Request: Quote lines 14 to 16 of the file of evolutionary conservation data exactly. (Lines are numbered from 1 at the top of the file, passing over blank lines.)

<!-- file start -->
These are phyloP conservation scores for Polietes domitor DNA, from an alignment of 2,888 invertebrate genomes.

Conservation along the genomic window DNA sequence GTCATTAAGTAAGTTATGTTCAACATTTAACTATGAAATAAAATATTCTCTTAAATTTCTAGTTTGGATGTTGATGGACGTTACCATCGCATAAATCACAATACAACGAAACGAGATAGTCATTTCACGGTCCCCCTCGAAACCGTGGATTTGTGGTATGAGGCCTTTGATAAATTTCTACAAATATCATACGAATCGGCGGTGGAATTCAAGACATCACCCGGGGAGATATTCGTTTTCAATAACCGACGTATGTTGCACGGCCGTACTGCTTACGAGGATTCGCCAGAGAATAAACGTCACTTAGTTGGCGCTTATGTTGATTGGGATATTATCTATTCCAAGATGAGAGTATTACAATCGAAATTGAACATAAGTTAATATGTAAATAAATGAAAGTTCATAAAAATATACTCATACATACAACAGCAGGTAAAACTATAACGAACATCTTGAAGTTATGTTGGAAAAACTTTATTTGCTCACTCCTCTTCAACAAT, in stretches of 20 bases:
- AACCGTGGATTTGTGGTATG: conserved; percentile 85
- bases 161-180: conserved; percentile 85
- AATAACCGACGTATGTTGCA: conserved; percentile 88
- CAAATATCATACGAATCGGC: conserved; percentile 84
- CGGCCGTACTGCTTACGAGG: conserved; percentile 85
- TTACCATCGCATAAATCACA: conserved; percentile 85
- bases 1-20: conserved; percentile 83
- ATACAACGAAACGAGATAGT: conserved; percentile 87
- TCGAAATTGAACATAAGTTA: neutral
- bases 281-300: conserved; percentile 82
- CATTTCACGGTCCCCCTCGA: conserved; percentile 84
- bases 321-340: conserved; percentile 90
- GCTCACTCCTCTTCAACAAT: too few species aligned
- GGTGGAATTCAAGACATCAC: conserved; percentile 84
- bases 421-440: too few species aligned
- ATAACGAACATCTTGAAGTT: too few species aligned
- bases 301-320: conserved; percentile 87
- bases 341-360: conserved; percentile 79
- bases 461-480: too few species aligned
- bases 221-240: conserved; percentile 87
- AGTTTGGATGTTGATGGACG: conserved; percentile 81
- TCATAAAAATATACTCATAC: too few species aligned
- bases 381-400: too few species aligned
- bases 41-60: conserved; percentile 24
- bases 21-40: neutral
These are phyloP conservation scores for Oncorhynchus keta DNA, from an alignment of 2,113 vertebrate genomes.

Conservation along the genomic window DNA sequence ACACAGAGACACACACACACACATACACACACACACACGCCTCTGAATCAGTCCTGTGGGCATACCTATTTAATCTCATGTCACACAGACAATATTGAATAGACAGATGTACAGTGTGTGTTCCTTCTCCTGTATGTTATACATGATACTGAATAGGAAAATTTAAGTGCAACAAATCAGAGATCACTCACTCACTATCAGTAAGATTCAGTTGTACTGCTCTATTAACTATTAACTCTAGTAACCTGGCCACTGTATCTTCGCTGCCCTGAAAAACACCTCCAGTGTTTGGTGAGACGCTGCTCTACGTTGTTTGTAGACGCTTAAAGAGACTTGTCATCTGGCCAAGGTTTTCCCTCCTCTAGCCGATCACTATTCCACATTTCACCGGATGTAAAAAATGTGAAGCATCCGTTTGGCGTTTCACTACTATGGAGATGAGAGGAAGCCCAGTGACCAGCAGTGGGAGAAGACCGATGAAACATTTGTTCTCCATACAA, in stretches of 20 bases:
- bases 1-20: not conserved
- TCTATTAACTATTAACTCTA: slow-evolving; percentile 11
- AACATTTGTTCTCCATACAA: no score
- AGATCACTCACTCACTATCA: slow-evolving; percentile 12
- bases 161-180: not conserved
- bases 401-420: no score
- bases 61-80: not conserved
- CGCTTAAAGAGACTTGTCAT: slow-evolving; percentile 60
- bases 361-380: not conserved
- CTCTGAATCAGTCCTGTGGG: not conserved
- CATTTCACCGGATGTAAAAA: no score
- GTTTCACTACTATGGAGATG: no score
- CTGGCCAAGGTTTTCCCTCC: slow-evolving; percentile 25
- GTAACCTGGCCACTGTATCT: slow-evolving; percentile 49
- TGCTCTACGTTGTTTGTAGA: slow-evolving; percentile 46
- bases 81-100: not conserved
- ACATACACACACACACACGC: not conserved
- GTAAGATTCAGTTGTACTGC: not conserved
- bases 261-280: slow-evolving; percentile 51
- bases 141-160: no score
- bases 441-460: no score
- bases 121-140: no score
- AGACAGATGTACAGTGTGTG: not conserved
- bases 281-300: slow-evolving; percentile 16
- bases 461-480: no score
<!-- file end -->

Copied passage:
- bases 321-340: conserved; percentile 90
- GCTCACTCCTCTTCAACAAT: too few species aligned
- GGTGGAATTCAAGACATCAC: conserved; percentile 84